JF: These complaints are complaints you can use almost anywhere in the world. It is just more dramatic to me in the Galapagos because it is such a special place in my heart. I wish there were a way, all around the world, that people could get together and make rational decisions about what to do with their resources but it´s tough. Even in the U.S. when you have the fishing lobbies that say, We have to make a living; if you say we can´t use gill nets then we will not be able to make as much money. And that is true. So it is a very difficult situation in the Galapagos now and I hope that the conservation ethic will prevail because in the long run, I think it is better for everybody.

ER: How would you ut the reports of violence and intimidation in perspective?

JF: It is hard to know what to believe. For one, even when you are there, you can´t go and see all these things, and then you hear stories, and in many ways, people love a soap opera and so things can be over dramatized and under dramatized depending on the agenda.

ER: I heard of people holding the staff of the Darwin Research Station hostage with machetes.

JF: The times I have heard of that happening in the past, it sounds dramatic. I think the people that were being held previously, I am not saying this time, but the previous occasions, I don´t think they ever felt they were personally in serious jeopardy, it was more of an annoyance.

ER: Right but people were willing to make that threat to make a point.

JF: It´s a frontier mentality. There are people there who want to promote conservation, there are people who want to promote nationalist interests, there are people there who want to make sure that their bread and butter does not get removed, and I think many inflammatory discussions develop because people have personal agendas.  The same story can be told today in the U.S. You can look at logging, you can look at fishing anywhere in the U.S., you can look in Florida at the conflict between big sugar and the Florida Everglades. There is information, disinformation, this is true, no it´s not, tobacco is addictive, no it´s not, it is no different. When you look at the science usually the way seems clear, but people do not necessarily believe the science. That is no big surprise. You go out and collect sea cucumbers and remove ninety percent of them from the areas where you are fishing them, they are not going to come back. And people that say that they will are wrong. And they are saying that because they want to do it.

ER: Sea cucumbers have been fished out in many other locations in the Pacific.

JF: Why are they fishing in the Galapagos? Because places that are closer have been fished out.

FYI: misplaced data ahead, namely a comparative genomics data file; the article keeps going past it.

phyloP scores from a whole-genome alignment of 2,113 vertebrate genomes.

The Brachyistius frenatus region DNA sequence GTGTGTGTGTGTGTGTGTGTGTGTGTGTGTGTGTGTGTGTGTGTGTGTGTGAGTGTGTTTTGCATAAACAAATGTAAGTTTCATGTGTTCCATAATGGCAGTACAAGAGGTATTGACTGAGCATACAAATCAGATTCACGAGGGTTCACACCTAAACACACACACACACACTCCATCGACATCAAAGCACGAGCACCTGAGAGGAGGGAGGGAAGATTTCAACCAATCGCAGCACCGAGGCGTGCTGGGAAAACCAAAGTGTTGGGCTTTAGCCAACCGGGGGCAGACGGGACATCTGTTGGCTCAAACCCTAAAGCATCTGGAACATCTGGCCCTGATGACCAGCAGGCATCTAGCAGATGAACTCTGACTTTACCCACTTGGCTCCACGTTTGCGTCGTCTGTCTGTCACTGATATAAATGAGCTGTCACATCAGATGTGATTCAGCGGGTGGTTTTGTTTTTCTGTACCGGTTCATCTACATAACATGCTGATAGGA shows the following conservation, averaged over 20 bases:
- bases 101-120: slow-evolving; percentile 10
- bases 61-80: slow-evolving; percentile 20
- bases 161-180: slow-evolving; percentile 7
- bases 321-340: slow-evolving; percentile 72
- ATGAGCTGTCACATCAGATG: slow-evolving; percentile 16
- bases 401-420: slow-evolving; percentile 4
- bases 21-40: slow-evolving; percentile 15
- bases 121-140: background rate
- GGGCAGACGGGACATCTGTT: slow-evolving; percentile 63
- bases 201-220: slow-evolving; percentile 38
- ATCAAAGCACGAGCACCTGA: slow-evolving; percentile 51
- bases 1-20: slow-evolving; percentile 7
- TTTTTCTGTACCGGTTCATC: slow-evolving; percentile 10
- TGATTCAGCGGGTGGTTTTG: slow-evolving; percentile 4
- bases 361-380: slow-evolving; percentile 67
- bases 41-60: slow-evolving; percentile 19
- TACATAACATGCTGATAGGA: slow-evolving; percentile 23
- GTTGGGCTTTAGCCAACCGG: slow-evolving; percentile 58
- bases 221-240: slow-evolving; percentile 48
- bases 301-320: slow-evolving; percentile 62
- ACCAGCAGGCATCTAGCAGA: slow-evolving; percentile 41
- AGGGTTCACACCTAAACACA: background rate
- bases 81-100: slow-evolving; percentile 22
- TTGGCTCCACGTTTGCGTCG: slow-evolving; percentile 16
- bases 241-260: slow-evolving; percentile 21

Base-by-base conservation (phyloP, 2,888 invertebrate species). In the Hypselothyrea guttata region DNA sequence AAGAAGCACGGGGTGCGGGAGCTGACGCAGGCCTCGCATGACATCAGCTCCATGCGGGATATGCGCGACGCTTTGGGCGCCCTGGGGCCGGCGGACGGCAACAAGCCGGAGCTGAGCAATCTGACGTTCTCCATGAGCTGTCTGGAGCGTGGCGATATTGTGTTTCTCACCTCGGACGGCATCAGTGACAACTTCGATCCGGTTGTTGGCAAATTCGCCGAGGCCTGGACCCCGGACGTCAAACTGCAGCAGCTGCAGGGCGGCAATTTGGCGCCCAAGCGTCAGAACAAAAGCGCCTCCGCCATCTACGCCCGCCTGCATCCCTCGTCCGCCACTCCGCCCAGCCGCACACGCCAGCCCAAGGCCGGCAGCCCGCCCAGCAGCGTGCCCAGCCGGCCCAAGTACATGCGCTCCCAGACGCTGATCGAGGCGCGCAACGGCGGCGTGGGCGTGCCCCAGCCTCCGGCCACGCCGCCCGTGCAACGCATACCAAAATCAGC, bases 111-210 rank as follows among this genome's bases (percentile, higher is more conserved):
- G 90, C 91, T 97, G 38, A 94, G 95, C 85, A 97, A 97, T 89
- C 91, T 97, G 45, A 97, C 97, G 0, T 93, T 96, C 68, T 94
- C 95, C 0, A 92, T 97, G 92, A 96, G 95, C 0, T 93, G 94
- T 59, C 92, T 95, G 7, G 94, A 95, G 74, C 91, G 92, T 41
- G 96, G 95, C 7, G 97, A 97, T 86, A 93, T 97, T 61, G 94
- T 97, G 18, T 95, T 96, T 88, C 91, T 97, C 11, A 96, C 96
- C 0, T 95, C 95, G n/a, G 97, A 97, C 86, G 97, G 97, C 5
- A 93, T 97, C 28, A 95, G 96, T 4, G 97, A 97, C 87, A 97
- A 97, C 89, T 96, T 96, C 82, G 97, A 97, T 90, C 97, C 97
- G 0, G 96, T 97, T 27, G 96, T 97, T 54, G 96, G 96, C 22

ER: Who is in charge of the Galapagos?

JF: There is a lot of discussion about that. There is a marine park, the Galapagos Marine Reserve, and there is a lot of infighting going on there as well. The National Park for the land does not control what goes on in the sea. and what goes on in the sea is controlled by other organizations that don´t want the National Park people to dictate to them what they do.

ER: The Islands are a reserve. What does that mean?

JF: The land is under the jurisdiction of The Galapagos National Park Service and is a park. The marine areas are a marine reserve. The idea I understood when the reserve was originally established, was to protect the species: not to allow any extraction except for artisanal extraction. And artisanal fishing is much less of a concern because the technology is low and the numbers of animals taken are low. The problem is when it becomes an export industry and when you have coordinated efforts of people going out in an organized, mechanized way, extracting resources, like shark fins, like sea cucumbers, and even like the lobsters. Lobsters are very uncommon now in the Galapagos and they used to be like in Florida and you would go to any pier and there they would be. But they are mostly gone from Florida, they are mostly gone from Galapagos. The big problem is nobody knows what the result will be. Sea cucumbers process sand, they rework the sand, they provide a cleaning service and a reworking service. Who knows what will happen to the rest of the community if they are not there?

ER: There is not a big NSF program to look at the ecological role of sea cucumbers?

JF: Not that I´m aware of. Dr. Bob Richmond from the University of Guam did some work there on this issue and a scientist at the Darwin Station, Priscilla Martinez, did research on sea cucumbers. Their recommendation was not to open the fisheries up on as large a scale as it has been. There is not much money for resource management and enforcement so it´s tough. The Galapagos archipelago is a huge area. There is little funding and few boats.

ER: Tourists are instructed not to take food ashore, you can´t camp ashore, you can´t go ashore without a park gude. There is a quarantine on most of the islands, and in spite of that non-native plants and animals are getting in.

JF: The tourism industry is self-managed pretty well. If you are a colonial, those restrictions were for a long time relatively meaningless. That has changed in the last year somewhat. There has been more of an effort to control what comes in. That is improving.

Copyright 1996 Environmental Review